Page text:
True, Madison never was the beer capital of Wisconsin, but it is the state’s capital. You can’t miss the strikingly beautiful Capitol Building that squats in the center of town. Go inside to view the spectacular rotunda. On Saturday mornings, the Dane County Farmers’ Market sets up on Capital Square. Over 300 local purveyors provide Wisconsin seasonal produce, meat, poultry, fish, sausage, baked goods, plants, cheese (lots of cheese), flowers and much more. Customers are encouraged to walk counter-clockwise, and, amazingly, they do.
The only Wisconsin specialty not sold at the outdoor market is beer. But as for independent and craft beers, Madison has a surprisingly large number of businesses. Here are a few of the best:
Capital Brewery was the first company to introduce a quality malt beverage to the citizens of Madison who had been lost in what Capital’s brew master, Kirby Nelson, calls “a beer desert.” So 25 years ago, the company made Capital Pilsner, fashioned after the pilsners of Bavaria and Bohemia, and Capital Dark, that’s made from four different malts. They still make these beers and have no plans to stop. But for their silver anniversary, they created Eternal Flame. Among their wheat beers is the competitive Door County Lager that’s clean and pleasantly nutty.
Otto Dilba had the good sense to open the Ale Asylum in 2006. In five short years, his production has gone from 850 barrels that first year to 10,000 in 2011. As a beer purist, Dilba uses four basic ingredients: malt, hops, yeast and water – no corn or rice. He says, “I make bold flavorful beers that are approachable, but that (sic) connoisseurs can enjoy.” Although his beers are distributed statewide, you can partake in the Ale Asylum’s large taproom.
Try one or more of their superb ales. Sticky McDoogle is a medium-bodied Scotch ale with a hint of hops; Gold Digger Blonde has a perfect blend of hops and malt; discover coffee and chocolate as you guzzle Contorter, a dark Porter ale; and Hopalicious contains 11 kinds of hops, and is the highest selling pale ale in Wisconsin.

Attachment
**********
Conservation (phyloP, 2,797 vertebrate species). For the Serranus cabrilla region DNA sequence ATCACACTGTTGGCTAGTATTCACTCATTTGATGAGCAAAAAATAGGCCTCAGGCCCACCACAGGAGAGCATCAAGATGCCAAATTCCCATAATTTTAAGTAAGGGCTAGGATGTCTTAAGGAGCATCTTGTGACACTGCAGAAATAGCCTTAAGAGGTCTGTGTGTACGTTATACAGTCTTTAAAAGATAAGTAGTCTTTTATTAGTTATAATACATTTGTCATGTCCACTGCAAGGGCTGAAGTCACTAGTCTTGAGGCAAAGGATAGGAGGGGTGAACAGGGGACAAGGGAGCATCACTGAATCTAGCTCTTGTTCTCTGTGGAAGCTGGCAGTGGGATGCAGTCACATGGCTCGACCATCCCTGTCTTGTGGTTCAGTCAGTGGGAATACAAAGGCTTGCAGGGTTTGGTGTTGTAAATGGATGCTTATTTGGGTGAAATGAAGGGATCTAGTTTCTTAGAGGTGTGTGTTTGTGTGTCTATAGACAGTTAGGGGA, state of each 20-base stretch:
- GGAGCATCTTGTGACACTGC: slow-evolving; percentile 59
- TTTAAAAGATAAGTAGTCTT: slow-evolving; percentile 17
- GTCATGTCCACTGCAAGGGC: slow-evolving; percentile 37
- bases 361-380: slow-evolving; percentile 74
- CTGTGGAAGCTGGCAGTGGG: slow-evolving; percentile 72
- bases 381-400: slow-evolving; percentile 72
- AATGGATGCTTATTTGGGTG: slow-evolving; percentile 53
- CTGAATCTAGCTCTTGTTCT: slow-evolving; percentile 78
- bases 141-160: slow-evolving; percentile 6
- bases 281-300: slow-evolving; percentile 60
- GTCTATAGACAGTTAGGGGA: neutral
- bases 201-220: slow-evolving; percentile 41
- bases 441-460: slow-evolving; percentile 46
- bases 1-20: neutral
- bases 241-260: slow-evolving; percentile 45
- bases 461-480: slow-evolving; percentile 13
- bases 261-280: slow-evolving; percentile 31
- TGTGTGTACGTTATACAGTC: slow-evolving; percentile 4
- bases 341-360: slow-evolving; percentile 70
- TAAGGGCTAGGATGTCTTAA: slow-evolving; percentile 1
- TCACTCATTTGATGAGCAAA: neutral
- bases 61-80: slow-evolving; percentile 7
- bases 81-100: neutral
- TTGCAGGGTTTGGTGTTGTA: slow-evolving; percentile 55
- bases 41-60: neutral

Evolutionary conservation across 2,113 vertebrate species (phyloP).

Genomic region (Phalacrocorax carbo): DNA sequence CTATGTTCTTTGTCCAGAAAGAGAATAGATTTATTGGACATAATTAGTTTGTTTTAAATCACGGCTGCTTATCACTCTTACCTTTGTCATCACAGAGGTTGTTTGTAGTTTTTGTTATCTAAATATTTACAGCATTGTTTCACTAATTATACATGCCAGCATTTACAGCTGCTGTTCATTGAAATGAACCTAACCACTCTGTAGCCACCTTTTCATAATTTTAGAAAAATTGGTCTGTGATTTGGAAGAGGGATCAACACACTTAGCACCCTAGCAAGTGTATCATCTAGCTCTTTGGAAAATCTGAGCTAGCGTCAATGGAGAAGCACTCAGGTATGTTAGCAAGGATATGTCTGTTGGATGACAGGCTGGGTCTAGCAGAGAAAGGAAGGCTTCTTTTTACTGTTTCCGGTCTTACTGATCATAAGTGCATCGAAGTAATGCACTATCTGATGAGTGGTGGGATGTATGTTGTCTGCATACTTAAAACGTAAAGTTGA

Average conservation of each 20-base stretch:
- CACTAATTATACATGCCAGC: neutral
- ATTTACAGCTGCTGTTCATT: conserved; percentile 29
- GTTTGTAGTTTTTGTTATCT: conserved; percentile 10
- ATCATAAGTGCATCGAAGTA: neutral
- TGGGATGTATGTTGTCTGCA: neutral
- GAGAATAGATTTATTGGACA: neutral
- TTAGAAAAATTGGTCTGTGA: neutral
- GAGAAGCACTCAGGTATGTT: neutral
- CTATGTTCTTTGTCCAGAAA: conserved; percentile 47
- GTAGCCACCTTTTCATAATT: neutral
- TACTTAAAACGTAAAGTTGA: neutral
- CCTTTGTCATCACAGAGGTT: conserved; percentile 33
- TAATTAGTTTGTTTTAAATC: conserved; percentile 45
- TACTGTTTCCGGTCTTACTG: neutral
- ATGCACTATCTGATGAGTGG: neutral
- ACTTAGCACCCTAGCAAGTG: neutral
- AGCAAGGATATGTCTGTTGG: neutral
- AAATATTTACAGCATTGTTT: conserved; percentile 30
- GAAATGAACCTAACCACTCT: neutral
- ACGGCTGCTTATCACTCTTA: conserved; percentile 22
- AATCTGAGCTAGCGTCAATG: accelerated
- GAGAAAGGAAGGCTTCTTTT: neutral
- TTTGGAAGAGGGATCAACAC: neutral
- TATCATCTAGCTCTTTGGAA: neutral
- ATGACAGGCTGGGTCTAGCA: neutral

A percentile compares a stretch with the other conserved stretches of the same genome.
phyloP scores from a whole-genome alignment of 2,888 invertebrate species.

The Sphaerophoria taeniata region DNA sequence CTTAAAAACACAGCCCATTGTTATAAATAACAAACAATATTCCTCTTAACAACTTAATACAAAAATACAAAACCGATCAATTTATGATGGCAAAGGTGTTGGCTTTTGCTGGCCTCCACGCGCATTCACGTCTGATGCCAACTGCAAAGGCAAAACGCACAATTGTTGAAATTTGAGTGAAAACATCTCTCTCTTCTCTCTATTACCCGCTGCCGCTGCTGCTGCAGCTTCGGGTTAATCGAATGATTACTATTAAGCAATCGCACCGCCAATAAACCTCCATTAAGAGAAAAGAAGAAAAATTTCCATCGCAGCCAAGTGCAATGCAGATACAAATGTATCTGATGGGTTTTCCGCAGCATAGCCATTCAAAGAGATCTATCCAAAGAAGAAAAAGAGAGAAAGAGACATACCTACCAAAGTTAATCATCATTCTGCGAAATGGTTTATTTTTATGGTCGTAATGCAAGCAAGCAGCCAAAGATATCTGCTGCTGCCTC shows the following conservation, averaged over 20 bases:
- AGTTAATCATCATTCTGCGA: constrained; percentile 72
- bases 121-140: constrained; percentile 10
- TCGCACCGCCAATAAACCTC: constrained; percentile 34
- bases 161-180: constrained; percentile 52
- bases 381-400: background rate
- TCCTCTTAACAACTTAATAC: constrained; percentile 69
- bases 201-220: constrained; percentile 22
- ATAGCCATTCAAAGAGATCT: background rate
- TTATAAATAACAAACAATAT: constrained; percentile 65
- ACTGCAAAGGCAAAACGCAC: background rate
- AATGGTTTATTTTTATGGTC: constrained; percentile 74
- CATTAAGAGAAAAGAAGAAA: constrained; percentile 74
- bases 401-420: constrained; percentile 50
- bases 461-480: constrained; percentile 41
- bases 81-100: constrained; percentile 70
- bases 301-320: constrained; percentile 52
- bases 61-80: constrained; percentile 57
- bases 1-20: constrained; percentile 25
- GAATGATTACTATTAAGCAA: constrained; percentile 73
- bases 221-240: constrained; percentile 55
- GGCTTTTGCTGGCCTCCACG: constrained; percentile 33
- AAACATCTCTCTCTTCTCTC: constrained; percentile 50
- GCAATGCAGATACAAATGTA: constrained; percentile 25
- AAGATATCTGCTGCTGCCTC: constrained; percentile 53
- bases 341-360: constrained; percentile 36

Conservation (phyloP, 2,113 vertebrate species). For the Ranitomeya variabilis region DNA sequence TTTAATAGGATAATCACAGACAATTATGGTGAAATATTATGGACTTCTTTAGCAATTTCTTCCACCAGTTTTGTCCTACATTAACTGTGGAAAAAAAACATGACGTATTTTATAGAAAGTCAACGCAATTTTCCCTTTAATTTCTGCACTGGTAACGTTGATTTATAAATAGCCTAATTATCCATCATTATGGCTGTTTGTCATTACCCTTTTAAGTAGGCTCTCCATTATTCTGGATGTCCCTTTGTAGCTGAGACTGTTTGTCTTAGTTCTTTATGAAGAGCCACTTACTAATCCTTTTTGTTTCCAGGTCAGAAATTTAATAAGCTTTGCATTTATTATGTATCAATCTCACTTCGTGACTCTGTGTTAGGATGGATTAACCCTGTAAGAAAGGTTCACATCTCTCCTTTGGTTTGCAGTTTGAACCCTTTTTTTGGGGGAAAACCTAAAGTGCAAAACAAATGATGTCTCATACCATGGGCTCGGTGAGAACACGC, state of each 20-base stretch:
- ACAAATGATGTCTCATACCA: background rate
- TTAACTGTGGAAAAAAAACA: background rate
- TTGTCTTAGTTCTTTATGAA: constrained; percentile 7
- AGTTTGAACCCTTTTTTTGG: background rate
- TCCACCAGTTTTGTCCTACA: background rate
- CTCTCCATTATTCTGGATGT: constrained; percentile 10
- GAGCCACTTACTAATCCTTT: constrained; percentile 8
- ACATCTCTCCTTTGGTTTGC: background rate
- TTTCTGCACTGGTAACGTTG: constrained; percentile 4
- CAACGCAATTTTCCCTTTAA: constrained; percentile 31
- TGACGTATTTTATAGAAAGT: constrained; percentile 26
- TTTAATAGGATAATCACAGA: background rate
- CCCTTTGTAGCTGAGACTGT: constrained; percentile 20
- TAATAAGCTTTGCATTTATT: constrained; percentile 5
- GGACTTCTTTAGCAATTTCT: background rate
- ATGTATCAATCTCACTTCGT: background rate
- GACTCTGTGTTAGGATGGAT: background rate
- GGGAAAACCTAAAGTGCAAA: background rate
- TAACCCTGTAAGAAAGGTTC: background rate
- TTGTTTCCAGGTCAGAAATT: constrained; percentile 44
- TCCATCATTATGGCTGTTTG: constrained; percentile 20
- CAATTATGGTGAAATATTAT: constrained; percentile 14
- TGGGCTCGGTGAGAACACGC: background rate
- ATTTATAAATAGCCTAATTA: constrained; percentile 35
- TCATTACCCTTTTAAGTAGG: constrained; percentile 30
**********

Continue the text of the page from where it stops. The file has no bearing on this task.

In 1994, college buddies Eliot Butler and Rob LoBreglio founded Madison’s first brewpub, Great Dane Pub and Brewery Company. The tavern, that’s located within steps of the capitol, began its life in a mid-19th century hotel, and soon spread to the adjoining old antique store. The classic pub interior includes a restaurant, a bar and a billiards parlor.
The brewery has 16 beers on tap, including the gold medal-winner German Pilsner. Its inventory highlights many international selections, such as Czech Pilsner, American Pale Ale, German Wheat Beer, Scotch Ale, English Extra Pale Ale and Emerald Isle Stout. Tours of the on-site brewery can be arranged by appointment.
Their hearty pub fare features man-sized sandwiches and platters alongside Wisconsin specialties. Face it — you can’t visit a place without consuming at least one of its iconic dishes. Great Dane Pub serves several: Brats and Mash, starring a juicy Wisconsin bratwurst banger (sausage); Wisconsin Style Cheddar Mac, a twist on the traditional macaroni dish that’s oozing with a creamy combination of Wisconsin cheese and Great Dane’s Pilsner; and Beer Battered Cheese Curds, a beer-infused version of the deep-fried Wisconsin favorite. Join the Madison tradition to feast at Friday night’s Fish Fry, and Great Dane Pub goes one step further with its New London Bridge Fish Fry. According to legend, during the establishment’s renovation, workers discovered King William IV’s recipe for frying fish. Whatever… this English-inspired version offers a crunchy crust on haddock filets, which are accompanied by homemade Tartar sauce, Kohl slaw and pub fries.
Madison is keeping up Wisconsin’s reputation as the home of exceptional beer.
(This is an excerpt from my article in Pathfinders Travel Magazine.)